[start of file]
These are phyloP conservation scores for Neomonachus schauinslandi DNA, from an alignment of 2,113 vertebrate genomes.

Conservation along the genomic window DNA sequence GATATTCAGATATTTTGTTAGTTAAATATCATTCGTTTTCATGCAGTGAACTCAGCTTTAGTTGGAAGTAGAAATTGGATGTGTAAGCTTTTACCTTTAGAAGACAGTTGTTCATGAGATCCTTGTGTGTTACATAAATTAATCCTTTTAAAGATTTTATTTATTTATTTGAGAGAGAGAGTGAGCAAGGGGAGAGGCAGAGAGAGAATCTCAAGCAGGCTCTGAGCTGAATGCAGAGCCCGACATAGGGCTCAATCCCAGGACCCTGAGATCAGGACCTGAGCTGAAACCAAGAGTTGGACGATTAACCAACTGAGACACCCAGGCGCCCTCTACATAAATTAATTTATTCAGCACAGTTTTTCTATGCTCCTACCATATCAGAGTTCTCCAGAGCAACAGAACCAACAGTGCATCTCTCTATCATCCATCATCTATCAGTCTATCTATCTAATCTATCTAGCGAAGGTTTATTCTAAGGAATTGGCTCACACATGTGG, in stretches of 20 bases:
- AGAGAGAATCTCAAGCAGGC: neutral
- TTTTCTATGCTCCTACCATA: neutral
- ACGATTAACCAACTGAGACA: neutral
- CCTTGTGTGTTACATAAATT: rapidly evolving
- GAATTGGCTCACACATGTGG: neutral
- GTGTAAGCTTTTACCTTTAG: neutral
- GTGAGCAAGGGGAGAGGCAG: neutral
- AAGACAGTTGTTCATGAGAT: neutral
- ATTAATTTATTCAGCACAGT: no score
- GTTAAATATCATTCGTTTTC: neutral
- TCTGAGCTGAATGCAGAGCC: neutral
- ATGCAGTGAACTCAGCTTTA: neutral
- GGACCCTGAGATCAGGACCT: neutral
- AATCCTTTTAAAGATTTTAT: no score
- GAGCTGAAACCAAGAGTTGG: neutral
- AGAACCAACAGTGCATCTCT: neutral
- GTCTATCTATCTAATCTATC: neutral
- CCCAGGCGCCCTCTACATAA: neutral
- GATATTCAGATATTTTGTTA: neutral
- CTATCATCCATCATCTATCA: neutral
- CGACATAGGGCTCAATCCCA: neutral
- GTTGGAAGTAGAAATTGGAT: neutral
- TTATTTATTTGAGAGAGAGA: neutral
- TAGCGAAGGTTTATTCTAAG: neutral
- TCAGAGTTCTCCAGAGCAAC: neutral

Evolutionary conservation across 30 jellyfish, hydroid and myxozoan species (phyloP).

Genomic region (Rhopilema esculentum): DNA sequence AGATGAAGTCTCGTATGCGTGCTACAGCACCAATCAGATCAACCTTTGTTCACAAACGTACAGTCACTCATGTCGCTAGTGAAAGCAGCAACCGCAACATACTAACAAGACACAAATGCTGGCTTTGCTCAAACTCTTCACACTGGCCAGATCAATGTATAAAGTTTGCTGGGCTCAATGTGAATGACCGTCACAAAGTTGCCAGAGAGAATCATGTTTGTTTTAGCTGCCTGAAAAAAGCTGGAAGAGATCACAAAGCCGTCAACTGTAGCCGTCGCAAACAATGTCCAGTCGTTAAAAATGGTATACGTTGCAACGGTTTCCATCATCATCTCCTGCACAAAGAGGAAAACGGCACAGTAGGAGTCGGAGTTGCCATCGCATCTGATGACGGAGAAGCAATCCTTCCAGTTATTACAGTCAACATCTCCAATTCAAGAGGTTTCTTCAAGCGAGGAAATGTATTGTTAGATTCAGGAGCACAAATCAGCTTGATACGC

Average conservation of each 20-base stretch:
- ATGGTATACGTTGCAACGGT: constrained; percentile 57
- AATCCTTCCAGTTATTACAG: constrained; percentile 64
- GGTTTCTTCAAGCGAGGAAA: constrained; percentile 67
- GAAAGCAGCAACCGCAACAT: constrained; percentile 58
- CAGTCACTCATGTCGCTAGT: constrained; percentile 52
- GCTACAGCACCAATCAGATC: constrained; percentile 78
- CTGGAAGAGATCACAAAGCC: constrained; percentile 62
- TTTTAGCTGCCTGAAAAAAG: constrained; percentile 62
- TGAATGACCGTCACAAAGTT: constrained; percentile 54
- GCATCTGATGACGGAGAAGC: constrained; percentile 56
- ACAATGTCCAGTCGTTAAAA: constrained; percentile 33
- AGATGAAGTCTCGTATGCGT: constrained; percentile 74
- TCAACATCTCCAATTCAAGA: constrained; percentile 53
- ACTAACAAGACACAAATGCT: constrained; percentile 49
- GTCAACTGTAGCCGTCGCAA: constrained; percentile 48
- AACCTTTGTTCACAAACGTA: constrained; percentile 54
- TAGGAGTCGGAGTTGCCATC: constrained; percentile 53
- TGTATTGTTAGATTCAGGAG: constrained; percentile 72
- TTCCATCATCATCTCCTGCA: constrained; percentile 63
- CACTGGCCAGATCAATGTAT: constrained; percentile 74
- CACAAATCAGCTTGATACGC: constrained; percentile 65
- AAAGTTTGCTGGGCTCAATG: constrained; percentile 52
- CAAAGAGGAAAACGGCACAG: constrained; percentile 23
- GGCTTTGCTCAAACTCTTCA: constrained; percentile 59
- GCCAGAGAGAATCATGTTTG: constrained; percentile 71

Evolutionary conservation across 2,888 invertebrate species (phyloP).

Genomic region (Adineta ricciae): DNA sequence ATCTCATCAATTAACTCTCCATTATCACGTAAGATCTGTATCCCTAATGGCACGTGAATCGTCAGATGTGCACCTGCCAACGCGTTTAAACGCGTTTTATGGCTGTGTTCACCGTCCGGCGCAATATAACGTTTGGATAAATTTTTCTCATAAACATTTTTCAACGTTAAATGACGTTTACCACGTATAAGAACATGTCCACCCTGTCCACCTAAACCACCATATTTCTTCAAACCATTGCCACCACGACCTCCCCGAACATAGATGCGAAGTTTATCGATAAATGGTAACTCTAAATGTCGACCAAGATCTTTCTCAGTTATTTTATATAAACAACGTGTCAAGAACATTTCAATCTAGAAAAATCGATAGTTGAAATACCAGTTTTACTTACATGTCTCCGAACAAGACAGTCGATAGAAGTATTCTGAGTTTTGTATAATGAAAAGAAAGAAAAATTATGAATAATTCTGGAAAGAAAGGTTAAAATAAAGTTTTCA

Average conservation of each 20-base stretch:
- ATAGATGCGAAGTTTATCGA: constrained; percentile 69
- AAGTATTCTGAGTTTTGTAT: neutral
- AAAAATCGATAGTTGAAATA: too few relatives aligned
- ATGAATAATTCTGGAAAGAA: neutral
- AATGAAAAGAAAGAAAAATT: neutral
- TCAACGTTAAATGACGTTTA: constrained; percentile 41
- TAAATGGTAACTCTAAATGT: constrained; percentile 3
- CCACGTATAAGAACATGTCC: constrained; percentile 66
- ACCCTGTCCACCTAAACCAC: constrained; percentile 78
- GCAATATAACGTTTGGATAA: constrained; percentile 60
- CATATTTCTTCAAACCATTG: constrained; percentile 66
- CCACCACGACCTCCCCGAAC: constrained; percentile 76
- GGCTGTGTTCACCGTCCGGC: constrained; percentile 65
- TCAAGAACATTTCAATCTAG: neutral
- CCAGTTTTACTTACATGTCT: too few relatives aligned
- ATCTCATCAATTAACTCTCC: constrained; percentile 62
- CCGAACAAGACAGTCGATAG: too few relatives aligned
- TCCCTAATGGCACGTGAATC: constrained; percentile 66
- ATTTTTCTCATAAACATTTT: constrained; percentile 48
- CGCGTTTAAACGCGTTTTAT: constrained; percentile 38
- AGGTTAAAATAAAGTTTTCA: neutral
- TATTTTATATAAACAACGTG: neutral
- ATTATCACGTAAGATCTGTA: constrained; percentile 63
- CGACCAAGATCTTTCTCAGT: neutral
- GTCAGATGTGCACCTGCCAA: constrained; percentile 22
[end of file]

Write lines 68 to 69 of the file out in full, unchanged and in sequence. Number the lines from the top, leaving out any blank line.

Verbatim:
- GCAATATAACGTTTGGATAA: constrained; percentile 60
- CATATTTCTTCAAACCATTG: constrained; percentile 66